The same oscillating magnetic field 110 passes through loop 222 and the loop defined by generator canister 102, conductive leads 104, electrodes 112, and conductive path 108 through the body from the heart 106 to the generator canister 102. It is noted that the total area enclosed by the loops can be adjusted by adding or removing loops 222 or by changing the area enclosed by the loops (singly or collectively).

In one embodiment, the total area of the loop 222 is the same as the loop area 226. In another embodiment, the total area of the loop 222 is different from loop area 226. In another embodiment, the plane of loop 222 is different from the plane of loop area 226. In yet another embodiment, loop 222 and/or loop area 226 do not define a single plane but are curved in three different spatial directions. In yet another embodiment, loop 222 consists of at least three loops in three orthogonal planes.

In a further embodiment, as illustrated in FIG. 11 and will be discussed in more detail below, the new additional loops 222 can be positioned in such a way as to encircle the pacemaker's generator canister 102. In another embodiment, as illustrated in FIG. 10 and will be discussed in more detail below, the additional loops 222 may be positioned inside the pacemaker's generator canister 102.

Referring back to FIG. 9, a fastener (not shown) can be used at the loop cross over point 224 to allow for adjustment of the loop's enclosed area and/or orientation and, once adjusted, to lock in the loop's adjustments. This same fastener can also be used to adjust a plurality of loops.

In another aspect of the present invention, a selection mechanism can be included in the pacemaker system. This selection mechanism is used to adjust the number of loops to include in the circuit.

For example, if the loops are located within the pacemaker canister, the selection mechanism can be used to manually select how many loops to include in the lead circuit depending on where the pacemaker can is placed in the body and the length of the lead. Alternatively, the selection mechanism may be used to automatically select how many loops to include in the lead circuit depending on where the pacemaker can is placed in the body and the length of the lead. In this alternative embodiment, the present invention monitors the voltages on the pacemaker's lead(s) and selects a different number of loops to connect to the lead(s) to cancel any induced voltages. Lastly, the selection mechanism may be externally programmed and transmitted to the pacemaker's PLU that then monitors and adjusts the number of loops in the lead circuit.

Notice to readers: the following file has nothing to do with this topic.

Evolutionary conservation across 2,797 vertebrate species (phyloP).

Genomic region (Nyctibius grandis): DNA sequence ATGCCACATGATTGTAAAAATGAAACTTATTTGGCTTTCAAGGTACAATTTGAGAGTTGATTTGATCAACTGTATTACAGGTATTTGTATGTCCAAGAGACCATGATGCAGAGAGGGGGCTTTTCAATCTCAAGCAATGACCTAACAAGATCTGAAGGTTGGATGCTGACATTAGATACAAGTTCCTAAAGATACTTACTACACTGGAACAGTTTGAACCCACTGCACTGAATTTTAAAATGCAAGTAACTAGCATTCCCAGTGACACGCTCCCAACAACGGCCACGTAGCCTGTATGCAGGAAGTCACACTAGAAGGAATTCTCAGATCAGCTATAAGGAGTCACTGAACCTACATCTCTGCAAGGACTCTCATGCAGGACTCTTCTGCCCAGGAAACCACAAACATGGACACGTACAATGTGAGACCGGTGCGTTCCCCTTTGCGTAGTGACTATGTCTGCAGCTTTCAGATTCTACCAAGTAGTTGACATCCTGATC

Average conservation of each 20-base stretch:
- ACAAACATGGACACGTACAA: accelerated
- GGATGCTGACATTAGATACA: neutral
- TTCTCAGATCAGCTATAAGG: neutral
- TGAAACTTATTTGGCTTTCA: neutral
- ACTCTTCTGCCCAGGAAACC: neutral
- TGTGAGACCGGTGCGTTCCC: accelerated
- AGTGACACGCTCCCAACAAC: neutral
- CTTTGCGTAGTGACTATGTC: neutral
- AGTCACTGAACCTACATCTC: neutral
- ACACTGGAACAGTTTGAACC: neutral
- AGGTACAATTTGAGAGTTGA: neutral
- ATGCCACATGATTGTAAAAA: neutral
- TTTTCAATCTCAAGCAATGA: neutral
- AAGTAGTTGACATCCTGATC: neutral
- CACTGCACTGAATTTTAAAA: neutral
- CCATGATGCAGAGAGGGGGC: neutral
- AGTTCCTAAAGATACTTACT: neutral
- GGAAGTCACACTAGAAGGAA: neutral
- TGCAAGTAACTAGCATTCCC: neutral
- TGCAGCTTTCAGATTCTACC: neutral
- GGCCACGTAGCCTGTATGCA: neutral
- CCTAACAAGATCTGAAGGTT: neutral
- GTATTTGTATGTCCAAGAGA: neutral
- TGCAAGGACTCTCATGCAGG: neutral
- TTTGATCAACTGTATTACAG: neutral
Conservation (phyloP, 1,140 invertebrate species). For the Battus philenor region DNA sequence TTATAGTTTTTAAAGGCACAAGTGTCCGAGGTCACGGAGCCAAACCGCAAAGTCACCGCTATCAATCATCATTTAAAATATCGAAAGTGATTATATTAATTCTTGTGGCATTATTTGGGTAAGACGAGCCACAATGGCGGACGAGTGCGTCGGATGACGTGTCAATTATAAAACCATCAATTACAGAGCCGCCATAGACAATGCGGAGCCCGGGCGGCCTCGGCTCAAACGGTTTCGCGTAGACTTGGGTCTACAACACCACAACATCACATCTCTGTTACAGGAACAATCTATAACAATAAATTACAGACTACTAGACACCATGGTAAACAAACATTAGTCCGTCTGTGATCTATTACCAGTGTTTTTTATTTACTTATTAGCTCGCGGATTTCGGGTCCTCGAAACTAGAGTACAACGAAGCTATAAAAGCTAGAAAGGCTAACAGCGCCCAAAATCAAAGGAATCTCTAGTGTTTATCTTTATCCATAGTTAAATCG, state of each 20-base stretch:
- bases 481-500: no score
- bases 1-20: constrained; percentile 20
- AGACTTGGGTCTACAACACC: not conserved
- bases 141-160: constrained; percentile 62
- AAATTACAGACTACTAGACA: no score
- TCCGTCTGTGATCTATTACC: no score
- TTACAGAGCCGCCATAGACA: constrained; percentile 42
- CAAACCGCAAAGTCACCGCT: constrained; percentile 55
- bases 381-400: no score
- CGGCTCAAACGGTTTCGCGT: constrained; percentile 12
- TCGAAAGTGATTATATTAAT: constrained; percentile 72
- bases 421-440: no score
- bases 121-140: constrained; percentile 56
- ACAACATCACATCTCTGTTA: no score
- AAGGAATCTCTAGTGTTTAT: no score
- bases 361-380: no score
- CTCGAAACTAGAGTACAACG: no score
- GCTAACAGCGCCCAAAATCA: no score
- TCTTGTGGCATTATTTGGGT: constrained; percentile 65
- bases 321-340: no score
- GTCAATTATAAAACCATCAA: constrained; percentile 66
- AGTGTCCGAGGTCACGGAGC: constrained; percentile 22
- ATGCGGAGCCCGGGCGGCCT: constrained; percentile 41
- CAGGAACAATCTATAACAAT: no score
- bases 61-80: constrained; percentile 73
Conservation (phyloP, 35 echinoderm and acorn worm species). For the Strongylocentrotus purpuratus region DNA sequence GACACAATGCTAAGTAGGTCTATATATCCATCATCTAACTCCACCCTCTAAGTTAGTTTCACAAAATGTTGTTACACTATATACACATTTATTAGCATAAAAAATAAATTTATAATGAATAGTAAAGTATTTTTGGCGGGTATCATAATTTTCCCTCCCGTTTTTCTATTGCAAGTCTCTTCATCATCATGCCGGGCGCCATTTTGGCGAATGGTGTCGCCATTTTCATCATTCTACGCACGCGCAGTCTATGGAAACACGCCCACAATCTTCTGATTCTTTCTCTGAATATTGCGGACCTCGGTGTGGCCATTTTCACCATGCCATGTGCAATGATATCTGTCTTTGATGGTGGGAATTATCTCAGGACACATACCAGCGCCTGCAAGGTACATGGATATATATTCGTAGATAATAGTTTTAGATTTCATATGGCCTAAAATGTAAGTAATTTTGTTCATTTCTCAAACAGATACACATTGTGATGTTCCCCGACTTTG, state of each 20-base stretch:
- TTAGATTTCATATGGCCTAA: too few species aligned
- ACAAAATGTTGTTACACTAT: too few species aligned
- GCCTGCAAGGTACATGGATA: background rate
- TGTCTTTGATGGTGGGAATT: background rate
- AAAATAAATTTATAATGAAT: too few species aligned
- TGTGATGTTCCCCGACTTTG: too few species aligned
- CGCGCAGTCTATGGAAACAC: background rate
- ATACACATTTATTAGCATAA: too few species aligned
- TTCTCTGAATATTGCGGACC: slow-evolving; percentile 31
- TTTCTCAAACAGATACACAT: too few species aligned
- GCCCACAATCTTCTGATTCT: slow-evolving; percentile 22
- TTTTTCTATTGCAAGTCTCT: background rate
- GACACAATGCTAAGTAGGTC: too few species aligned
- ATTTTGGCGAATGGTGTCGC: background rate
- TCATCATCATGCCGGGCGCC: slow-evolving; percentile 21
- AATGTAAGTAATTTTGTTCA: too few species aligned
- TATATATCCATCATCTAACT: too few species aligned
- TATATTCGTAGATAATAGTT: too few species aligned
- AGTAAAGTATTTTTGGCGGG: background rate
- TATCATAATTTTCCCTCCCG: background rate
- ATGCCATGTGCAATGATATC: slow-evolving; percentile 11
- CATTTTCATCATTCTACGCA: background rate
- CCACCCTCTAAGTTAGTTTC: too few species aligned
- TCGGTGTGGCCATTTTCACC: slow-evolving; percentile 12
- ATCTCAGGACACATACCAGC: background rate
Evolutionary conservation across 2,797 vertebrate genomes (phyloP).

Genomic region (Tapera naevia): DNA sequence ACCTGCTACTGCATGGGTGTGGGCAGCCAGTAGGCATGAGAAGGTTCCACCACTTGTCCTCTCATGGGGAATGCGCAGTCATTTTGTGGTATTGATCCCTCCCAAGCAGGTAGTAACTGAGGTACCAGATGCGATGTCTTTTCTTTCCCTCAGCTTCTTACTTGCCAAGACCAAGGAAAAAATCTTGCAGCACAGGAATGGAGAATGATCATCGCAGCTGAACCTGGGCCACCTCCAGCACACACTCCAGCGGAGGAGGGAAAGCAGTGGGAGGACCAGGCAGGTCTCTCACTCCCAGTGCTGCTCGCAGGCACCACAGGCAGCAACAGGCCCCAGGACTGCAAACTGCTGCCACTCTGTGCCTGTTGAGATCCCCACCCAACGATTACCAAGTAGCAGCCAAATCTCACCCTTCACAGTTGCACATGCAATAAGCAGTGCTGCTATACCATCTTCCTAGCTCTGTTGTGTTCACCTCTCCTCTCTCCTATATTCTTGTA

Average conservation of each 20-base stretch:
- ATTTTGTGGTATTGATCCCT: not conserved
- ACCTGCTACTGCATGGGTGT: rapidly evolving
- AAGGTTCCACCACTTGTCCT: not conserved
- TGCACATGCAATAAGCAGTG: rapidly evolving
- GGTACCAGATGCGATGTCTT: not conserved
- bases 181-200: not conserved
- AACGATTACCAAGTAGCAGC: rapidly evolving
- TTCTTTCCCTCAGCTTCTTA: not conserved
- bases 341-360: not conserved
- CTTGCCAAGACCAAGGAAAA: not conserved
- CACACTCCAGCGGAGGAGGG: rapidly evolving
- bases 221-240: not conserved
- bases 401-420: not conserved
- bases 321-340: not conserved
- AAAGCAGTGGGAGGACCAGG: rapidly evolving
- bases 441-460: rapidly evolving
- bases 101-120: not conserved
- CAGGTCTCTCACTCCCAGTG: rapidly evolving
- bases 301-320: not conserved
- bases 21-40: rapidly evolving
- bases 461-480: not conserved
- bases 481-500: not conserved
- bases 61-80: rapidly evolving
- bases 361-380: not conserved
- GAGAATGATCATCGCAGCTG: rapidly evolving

FIG. 10 is a schematic of a pacemaker system 300 that includes a pacemaker canister 302 and the pacemaker's leads 304. The pacemaker's canister 302 contains a programmable logic unit (PLU) 306, and other electronics 310, e.g. a pulse generator, power supply, etc. The system 300 further includes conductive loops 308 positioned within the pacemaker canister 302.

The conductive loops are connected to a loop selection component 312 that provides means for selectively adjusting the number of loops to be included in the leads' circuit 304. The leads 304 are also connected to the loop selection component 312 so that the leads 304 can be electrically connected to the loops 308.

The loop selection component 312 connects the loops 308 to the leads' circuit 304 in such a way that any induced voltages in the loops 308 caused by changing magnetic fields in the environment, e.g. an MRI environment, will cancel out or significantly reduce in magnitude any induced voltage along the leads 304 that have also been caused by the environment's changing magnetic fields.

In one embodiment, the loop selection component 312 is adjusted manually by screws, connection pins, and/or other means.

In another embodiment, the loop selection component 312 is controlled by the PLU 306. The PLU 306 may include means for receiving loop selection instructions from an external transmitter or may include sensors that measure environmental variables, e.g. changing magnetic fields in an MRI environment. From this information, the PLU 306 dynamically adjusts the loop selection component's 312 adjustable parameters so as to change which loops are included in the leads' circuitry 304.

It is noted that the loops 308 need not be all in the same plane.

FIG. 11 is a schematic of another pacemaker system 320. Pacemaker system 320 includes conductive loops 322 positioned externally to a pacemaker canister 302. In this embodiment, the loops 332 are connected to an input port connection 330 and to an output port connection 334 which are electrically connected to the loop selection component 324 located inside the pacemaker canister 302. Additionally, the pacemaker leads 304 are connected to an electrical connector 332 that is electrically connected to the loop selection component 324. It is noted that the conductive loops 322 need not be all in the same plane.

FIG. 12 depicts a medical procedure in which a catheter 406 or other medical device, e.g. a guidewire, which is comprised of conductive leads or other conductive components, may be partially inserted into a body 402 and partially external to the body. In an MRI environment, such conductive medical devices 406 can develop problems like heating, induced voltages, etc. caused by the changing magnetic fields of the MRI system. To compensate for induced currents and/or induced voltages in such devices 406, a voltage compensation unit (VCU) 410 is electrically connected to the medical device 406 via conductive leads 412 and electrical connectors 414, externally to the patient's body 402.